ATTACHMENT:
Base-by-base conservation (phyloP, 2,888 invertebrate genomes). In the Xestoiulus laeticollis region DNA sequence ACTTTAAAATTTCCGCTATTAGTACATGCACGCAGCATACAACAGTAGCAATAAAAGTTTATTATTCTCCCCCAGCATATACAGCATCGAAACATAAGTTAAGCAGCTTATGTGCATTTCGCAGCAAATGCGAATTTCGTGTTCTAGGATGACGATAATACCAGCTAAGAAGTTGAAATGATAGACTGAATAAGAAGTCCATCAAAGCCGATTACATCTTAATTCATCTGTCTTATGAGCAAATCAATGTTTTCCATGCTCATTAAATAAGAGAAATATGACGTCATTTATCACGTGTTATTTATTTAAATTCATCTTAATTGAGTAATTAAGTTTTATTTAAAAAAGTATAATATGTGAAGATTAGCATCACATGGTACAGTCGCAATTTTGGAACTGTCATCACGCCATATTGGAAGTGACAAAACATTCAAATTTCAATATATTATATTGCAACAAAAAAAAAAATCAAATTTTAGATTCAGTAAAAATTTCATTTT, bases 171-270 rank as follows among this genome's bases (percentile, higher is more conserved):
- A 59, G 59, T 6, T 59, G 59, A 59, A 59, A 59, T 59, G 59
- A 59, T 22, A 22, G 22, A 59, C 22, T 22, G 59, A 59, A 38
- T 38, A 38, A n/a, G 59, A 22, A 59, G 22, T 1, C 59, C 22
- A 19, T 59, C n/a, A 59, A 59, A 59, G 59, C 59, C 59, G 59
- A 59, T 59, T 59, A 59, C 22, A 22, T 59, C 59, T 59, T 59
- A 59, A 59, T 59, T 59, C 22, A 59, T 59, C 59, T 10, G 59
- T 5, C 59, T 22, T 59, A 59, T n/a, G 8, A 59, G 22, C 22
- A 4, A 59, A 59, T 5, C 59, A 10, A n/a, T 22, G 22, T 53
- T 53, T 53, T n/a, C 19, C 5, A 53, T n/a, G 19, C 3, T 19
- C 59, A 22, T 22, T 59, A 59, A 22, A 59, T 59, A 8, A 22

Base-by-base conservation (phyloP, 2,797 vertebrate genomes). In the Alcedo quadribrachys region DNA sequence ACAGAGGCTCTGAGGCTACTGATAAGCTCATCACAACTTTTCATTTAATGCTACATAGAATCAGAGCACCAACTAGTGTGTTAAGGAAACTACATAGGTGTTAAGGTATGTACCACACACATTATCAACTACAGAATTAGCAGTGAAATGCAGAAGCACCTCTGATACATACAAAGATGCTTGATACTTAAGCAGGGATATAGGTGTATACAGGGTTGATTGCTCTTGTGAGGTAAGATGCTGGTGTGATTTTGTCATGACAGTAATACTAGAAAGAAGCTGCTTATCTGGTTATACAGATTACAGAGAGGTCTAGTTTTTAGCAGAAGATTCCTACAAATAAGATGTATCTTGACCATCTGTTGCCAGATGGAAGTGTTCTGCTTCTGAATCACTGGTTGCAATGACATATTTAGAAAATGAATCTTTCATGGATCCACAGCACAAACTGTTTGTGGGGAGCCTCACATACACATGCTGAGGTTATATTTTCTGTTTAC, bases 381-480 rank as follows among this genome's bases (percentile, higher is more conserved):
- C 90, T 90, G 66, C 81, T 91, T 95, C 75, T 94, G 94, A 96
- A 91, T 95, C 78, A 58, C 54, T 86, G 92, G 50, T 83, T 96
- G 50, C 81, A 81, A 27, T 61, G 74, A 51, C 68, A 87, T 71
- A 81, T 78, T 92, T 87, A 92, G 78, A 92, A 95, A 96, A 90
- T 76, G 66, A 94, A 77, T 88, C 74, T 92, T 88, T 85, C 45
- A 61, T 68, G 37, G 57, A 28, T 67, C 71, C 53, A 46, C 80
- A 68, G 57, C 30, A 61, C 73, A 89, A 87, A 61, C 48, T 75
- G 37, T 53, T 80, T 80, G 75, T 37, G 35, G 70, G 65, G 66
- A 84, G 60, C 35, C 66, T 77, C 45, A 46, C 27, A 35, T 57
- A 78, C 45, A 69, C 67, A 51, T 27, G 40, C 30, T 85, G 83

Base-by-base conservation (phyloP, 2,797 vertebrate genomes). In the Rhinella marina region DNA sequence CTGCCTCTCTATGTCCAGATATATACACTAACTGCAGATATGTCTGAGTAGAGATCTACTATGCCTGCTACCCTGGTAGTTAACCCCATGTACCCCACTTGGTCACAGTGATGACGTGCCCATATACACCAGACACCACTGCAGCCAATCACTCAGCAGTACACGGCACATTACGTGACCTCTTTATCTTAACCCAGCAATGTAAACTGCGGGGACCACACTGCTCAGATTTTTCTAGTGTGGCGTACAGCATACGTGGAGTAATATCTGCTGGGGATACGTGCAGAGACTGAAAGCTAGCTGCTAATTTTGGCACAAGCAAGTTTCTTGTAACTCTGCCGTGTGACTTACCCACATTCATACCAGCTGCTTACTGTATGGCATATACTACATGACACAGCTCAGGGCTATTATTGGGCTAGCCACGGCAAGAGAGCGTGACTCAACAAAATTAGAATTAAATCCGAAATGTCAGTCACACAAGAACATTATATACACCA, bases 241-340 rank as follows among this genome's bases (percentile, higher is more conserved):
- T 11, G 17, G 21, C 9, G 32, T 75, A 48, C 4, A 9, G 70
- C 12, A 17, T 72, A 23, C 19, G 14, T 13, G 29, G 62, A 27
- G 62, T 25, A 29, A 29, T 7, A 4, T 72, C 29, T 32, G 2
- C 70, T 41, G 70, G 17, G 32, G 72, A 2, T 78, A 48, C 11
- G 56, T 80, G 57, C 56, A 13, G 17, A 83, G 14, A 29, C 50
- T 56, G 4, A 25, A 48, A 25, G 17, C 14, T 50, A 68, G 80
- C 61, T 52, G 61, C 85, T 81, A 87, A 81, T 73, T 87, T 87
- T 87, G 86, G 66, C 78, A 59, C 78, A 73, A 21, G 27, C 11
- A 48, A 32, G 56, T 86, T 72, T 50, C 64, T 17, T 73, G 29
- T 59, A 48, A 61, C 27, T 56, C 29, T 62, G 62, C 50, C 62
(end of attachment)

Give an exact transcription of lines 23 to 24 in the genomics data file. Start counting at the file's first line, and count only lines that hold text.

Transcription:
Base-by-base conservation (phyloP, 2,797 vertebrate genomes). In the Rhinella marina region DNA sequence CTGCCTCTCTATGTCCAGATATATACACTAACTGCAGATATGTCTGAGTAGAGATCTACTATGCCTGCTACCCTGGTAGTTAACCCCATGTACCCCACTTGGTCACAGTGATGACGTGCCCATATACACCAGACACCACTGCAGCCAATCACTCAGCAGTACACGGCACATTACGTGACCTCTTTATCTTAACCCAGCAATGTAAACTGCGGGGACCACACTGCTCAGATTTTTCTAGTGTGGCGTACAGCATACGTGGAGTAATATCTGCTGGGGATACGTGCAGAGACTGAAAGCTAGCTGCTAATTTTGGCACAAGCAAGTTTCTTGTAACTCTGCCGTGTGACTTACCCACATTCATACCAGCTGCTTACTGTATGGCATATACTACATGACACAGCTCAGGGCTATTATTGGGCTAGCCACGGCAAGAGAGCGTGACTCAACAAAATTAGAATTAAATCCGAAATGTCAGTCACACAAGAACATTATATACACCA, bases 241-340 rank as follows among this genome's bases (percentile, higher is more conserved):
- T 11, G 17, G 21, C 9, G 32, T 75, A 48, C 4, A 9, G 70